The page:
2d. Whatever may be your reason for risking a general battle, you ought to regard as indispensable preliminaries,---a thorough knowledge of the ground on which you are to act; an ample supply of ammunition; the most perfect order in your fire-arms; hospital depots regularly established, with surgeons, nurses, dressings, &c., sufficient for the accommodation of the wounded; points of rendezvous established and known to the commanders of [133] corps; and an entire possession of the passes in your own rear.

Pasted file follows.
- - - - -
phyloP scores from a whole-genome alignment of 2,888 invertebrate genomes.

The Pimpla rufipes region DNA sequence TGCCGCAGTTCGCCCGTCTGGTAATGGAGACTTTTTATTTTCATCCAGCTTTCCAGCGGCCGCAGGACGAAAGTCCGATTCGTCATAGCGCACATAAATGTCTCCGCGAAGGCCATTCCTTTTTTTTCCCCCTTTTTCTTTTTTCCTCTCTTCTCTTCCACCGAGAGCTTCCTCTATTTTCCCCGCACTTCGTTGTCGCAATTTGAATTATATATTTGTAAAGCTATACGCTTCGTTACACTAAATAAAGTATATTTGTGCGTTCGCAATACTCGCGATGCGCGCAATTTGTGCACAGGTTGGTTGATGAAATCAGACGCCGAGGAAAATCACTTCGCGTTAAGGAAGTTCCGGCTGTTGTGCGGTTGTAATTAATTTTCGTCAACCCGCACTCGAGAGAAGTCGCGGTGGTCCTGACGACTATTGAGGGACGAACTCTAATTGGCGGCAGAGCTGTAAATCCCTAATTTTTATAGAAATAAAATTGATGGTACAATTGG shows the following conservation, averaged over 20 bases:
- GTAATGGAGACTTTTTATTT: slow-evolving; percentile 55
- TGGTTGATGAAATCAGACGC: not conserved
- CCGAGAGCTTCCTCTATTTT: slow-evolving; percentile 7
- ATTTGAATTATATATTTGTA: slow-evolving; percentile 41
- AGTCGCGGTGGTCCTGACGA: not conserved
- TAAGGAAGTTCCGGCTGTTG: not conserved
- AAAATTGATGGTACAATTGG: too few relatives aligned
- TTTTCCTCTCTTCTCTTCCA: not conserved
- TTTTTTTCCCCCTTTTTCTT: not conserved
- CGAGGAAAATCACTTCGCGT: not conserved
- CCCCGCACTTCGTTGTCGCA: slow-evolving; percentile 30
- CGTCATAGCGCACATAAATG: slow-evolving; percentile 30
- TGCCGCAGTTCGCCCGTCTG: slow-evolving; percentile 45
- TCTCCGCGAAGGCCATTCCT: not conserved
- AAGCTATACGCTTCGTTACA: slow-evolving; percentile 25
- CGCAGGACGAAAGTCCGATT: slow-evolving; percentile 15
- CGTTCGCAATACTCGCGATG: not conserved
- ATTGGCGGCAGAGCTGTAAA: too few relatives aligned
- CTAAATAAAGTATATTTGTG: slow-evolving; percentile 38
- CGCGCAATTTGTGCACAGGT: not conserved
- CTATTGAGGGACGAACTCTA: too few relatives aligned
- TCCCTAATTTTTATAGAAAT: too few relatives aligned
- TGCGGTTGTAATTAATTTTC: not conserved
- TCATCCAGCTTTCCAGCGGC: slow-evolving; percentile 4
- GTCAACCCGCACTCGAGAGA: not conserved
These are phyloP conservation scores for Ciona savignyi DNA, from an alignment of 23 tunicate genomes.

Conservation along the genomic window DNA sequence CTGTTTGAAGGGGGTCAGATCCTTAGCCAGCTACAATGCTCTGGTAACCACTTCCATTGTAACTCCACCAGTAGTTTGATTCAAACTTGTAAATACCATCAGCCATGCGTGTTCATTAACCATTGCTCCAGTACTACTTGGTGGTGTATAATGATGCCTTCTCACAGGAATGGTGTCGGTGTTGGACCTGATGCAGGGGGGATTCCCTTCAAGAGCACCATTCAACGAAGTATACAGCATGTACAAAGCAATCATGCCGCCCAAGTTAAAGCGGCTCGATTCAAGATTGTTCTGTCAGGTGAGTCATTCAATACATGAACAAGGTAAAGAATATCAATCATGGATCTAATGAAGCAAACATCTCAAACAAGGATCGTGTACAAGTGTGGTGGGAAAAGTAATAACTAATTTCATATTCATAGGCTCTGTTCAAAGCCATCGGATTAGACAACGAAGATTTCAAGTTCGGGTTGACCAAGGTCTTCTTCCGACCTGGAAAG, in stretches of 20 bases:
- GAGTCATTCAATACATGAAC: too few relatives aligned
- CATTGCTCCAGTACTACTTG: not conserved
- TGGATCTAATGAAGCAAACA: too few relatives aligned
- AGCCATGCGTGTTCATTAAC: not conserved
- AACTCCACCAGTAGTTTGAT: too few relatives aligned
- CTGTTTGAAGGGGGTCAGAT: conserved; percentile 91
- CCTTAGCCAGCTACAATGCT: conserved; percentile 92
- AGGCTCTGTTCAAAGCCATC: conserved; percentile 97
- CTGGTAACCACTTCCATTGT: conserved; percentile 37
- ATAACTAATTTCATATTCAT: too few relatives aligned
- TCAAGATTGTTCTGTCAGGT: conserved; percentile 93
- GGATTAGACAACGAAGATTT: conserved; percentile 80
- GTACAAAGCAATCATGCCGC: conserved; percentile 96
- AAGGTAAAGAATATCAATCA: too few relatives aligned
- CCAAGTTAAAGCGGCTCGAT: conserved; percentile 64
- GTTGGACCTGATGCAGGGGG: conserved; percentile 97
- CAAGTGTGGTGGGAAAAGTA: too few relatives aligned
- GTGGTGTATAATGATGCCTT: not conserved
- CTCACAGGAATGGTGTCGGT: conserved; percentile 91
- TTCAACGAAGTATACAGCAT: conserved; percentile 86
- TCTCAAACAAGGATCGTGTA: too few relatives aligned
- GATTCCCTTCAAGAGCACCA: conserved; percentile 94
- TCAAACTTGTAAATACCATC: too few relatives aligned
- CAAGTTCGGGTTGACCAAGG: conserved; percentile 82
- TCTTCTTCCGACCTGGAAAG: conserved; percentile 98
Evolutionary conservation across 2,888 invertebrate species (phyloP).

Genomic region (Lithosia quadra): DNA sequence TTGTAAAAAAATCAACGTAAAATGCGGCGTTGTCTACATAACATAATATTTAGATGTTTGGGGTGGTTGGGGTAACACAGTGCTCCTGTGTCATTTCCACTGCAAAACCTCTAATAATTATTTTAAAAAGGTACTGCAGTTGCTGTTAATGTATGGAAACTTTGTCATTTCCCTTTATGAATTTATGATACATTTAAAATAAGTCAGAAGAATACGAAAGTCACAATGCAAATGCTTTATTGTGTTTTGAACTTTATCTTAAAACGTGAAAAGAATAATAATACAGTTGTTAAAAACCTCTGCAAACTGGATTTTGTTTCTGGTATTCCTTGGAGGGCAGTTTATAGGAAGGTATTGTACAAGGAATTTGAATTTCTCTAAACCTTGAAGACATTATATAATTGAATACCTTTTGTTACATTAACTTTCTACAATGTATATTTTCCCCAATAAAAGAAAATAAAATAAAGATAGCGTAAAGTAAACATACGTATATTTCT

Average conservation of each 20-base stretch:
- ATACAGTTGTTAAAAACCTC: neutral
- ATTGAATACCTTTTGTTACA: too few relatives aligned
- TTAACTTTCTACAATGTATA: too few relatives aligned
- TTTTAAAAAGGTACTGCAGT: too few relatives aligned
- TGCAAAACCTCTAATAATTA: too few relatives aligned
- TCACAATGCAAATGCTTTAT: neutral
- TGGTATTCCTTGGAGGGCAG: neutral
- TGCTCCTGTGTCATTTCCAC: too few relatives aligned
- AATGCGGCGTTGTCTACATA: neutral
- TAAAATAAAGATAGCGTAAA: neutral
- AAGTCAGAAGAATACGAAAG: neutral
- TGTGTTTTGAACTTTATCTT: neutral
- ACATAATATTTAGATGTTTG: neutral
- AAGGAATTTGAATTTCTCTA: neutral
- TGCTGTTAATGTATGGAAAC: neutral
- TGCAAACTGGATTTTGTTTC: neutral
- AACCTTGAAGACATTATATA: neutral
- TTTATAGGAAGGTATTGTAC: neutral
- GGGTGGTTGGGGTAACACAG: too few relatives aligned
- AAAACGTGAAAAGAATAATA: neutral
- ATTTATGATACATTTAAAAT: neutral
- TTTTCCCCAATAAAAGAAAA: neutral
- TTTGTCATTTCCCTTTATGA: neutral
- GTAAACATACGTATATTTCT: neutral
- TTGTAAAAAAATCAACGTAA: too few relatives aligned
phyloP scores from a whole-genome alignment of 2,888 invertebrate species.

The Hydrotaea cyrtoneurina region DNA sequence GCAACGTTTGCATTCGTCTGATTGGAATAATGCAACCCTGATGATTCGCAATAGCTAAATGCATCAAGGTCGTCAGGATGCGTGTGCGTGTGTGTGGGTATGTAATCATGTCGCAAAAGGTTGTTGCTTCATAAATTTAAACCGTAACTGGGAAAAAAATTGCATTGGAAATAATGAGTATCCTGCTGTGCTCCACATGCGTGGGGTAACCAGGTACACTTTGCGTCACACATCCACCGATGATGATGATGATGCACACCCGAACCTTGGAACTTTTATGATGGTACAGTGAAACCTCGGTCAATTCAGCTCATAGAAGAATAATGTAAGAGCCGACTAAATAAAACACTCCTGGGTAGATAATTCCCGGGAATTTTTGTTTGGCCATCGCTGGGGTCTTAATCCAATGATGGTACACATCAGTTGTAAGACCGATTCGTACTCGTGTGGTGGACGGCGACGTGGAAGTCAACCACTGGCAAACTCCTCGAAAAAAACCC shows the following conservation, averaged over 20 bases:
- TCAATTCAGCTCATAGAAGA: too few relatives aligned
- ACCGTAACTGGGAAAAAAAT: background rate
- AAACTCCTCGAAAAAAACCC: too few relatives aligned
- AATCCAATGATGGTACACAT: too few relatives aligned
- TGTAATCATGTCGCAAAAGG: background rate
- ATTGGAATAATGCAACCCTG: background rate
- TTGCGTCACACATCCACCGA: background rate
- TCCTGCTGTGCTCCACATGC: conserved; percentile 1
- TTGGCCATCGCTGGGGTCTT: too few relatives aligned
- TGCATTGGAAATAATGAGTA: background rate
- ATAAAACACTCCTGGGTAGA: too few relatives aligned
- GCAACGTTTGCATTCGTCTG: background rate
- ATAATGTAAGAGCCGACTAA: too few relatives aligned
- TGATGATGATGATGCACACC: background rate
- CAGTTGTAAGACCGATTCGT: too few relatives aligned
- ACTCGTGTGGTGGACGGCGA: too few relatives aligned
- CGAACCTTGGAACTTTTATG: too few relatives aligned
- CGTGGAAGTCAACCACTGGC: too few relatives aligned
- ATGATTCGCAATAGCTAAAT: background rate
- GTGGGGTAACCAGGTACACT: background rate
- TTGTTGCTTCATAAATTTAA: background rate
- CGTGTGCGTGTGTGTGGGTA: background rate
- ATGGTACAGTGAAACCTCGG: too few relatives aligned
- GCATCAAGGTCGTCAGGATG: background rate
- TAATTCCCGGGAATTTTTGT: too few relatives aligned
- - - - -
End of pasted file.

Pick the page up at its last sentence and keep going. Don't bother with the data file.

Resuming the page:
3d. The battle being fought and won, the victory must be followed up with as much alacrity and vigor, as though nothing had been gained,--a maxim very difficult of observance, (from the momentary disobedience which pervades all troops flushed with conquest,) but with which an able general will never dispense. No one knew better the use of this maxim than Napoleon, and no one was a more strict and habitual observer of it.